The guy that really blew it was John Lucero. We told everyone, “Keep it quiet. Keep it quiet.” One day I pulled up and there was John Lucero. Tony said, “You better not tell anyone…” The very next day, Lucero showed up with a bunch of people and after that, everybody found out about it. He told someone and they told someone and it was over after that… we did have it for like a month to ourselves though. Just us. Overnight, it was crazy. Big parties. Someone lit the house on fire… out of control. It didn’t last that long. We’d go there and it seemed like a hundred people were there. Blown out. The local authorities quickly put an end to it. That pool had perfect transitions. I could do frontside inverts in it. Beautiful pool. The house had some bad vibes to it. The pool was quiet and peaceful though. I’d just sit there by the pool and listen to the birds… One of my favorites. - Eddie Reategui
I wasn’t one of the first to ride the San Juan pool. When I went there, the house was still standing. When I went back, it was destroyed. We skated it for awhile. It was filled in with dirt and it got dug back out. It was jackhammered. Kelly Bellmar and Chicken went in and patched it themselves. Tony Alva rode that pool really well. The shallow end had gnarly transitions. Steep. Most people avoided that area and would go into a figure eight line in the deep end. Tony would hit the face wall, come way into the shallow past the ladder, do a three block long micro edger and then head back into the bowl. I’ll never forget it. Some guys would half pipe it. The deep end was good. The coping was raw. It was as raw as it could be. Firecracker. Chris Miller ripped it. Here’s a Duane Peters story: We came early one day. Someone had spray painted on the pool wall, “Duane rules pools…” or something about Duane being awesome. Duane showed up that morning, grabbed some paint and painted over the words and then just left. That was pretty rad.
Kelly Belmar and I were going to see Devo at the Coachhouse nearby. We got there early, so we went up to skate the pool. We arrived and there were guys that had driven a ways that were camping there and bucketing the pool. We helped them bucket the pool and emptied it so they could ride. We went to the concert. When it was over, we came outside and it was pouring rain. The poor guys didn’t get much time to skate… Kelly ripped that pool. He did inverts, rolled in… He basically dominated.- Chuck Hults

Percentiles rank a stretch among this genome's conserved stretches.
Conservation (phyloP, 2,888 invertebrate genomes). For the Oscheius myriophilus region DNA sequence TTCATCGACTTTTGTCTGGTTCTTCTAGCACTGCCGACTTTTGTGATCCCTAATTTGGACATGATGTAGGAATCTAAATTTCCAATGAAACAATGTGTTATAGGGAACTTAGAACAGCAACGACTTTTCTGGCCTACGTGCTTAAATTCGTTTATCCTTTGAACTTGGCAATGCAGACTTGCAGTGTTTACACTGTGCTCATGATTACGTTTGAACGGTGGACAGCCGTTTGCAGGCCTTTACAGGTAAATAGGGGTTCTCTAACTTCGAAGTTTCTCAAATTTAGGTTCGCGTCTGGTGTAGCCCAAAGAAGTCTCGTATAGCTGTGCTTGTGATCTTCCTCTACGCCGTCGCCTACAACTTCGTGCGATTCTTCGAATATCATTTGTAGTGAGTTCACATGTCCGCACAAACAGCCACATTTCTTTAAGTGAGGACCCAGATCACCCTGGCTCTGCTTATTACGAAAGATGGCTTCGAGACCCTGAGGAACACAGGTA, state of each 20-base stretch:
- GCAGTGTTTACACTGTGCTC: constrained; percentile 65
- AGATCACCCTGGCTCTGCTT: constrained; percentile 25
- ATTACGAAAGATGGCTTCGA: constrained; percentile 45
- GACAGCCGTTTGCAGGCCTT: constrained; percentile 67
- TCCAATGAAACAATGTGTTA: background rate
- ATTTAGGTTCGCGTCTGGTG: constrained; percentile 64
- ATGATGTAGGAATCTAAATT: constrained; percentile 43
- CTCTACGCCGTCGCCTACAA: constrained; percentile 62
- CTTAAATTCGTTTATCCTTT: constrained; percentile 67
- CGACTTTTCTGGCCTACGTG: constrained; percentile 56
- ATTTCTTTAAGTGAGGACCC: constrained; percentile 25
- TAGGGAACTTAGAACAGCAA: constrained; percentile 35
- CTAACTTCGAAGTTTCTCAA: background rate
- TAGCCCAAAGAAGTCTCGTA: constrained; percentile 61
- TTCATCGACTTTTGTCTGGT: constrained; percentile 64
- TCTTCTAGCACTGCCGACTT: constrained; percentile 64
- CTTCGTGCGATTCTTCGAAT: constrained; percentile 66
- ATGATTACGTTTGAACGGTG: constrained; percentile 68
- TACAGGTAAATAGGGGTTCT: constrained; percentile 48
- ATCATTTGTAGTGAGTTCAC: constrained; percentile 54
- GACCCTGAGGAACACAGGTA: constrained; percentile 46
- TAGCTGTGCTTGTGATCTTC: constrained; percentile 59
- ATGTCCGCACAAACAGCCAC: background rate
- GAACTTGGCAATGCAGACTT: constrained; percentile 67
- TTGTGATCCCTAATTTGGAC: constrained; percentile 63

The San Juan pool was a big part of the Alva Posse days in San Clemente. We’d go up there and ride every day. It was our spot. We had it to ourselves for a little while. The thing I really remember about that pool were the Texans. John Tex Gibson and Craig Johnson. Tex and Craig made that pool look like a mini ramp. They killed it. They were doing vert ramp sized airs and crushing it everywhere. They took a doubles run, doing figure eights together and then they both went over the ladders on both sides simultaneously… They were ripping so hard. They’d go to the shallow end, smoke a fatty, swig a beer and go back at it. Those two guys were gnarly skaters. The Texans… Besides Eddie Reategui, they were the best. John Lloyd too. He was gnarly. - Tony Alva
Thank you to Aaron Sedway for the beautiful images. Thank you to Chuck Hults for his images as well. Thank you to Darrel Delgado, Eddie Reategui, Tony Alva, Chuck Hults and Dave Duncan for their memories. Skate- Ozzie